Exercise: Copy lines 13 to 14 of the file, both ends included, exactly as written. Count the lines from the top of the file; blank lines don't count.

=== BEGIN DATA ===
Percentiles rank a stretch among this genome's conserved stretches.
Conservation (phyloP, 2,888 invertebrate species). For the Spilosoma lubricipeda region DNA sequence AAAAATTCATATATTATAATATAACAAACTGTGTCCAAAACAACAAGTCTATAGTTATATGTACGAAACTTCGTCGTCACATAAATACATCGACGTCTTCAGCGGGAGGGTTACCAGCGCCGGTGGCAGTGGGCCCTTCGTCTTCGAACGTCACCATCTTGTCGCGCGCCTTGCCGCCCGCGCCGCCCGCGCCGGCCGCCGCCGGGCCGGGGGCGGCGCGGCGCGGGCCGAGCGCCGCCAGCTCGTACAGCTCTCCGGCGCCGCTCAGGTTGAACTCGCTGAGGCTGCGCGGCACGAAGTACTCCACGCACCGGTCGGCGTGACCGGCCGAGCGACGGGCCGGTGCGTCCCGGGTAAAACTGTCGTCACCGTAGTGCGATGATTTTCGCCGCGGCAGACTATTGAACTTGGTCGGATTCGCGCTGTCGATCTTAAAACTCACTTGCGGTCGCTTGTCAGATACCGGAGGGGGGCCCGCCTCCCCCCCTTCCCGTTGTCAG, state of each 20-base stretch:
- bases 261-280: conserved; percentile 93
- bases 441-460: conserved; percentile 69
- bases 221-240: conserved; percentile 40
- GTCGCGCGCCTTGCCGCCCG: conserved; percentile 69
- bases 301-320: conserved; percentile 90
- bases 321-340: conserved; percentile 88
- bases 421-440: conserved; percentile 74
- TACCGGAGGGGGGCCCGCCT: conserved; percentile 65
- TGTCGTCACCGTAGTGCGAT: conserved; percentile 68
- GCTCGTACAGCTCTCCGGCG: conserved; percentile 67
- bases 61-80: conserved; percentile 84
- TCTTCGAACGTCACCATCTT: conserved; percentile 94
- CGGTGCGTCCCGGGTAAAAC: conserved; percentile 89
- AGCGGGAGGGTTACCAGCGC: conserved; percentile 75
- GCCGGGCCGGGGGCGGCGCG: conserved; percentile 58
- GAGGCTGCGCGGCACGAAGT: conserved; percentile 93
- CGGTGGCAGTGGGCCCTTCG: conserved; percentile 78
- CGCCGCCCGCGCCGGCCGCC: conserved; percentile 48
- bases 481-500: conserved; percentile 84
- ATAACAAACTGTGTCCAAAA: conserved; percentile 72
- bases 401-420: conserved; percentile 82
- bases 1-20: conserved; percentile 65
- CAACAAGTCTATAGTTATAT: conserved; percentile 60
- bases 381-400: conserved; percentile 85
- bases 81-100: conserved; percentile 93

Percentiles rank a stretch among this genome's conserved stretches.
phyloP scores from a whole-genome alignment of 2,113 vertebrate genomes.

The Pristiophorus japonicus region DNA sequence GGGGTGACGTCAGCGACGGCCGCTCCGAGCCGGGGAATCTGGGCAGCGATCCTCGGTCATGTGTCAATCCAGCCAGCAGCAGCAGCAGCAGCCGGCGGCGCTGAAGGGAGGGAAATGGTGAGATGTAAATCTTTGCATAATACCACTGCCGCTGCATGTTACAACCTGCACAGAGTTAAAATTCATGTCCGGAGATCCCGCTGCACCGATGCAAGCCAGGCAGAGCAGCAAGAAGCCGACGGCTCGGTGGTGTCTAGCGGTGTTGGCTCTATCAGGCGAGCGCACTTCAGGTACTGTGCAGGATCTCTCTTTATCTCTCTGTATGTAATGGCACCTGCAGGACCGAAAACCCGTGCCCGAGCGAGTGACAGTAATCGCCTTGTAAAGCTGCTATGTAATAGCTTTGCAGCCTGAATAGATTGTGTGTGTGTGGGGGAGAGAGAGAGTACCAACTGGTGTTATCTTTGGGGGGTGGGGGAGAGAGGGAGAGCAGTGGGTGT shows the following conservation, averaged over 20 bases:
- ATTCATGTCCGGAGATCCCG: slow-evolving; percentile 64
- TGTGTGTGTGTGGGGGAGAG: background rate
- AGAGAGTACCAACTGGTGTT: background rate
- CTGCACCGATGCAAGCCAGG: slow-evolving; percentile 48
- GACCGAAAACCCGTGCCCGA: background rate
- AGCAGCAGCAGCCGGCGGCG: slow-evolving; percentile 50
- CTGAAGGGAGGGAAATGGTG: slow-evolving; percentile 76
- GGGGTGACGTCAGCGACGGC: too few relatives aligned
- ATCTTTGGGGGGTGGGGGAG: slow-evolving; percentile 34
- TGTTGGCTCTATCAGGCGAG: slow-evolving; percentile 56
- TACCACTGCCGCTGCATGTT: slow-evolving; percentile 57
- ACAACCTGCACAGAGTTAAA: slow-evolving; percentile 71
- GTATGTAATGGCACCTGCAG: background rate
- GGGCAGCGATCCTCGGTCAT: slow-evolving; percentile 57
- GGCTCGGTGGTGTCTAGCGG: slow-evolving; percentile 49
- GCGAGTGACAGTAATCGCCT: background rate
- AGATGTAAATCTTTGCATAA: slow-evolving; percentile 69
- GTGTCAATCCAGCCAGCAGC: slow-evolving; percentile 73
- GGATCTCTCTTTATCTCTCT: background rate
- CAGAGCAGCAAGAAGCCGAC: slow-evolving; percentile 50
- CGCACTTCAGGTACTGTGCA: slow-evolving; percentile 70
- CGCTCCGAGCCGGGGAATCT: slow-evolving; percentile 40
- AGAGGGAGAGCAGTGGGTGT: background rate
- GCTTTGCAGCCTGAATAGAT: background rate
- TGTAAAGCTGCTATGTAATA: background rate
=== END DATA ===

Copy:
- bases 61-80: conserved; percentile 84
- TCTTCGAACGTCACCATCTT: conserved; percentile 94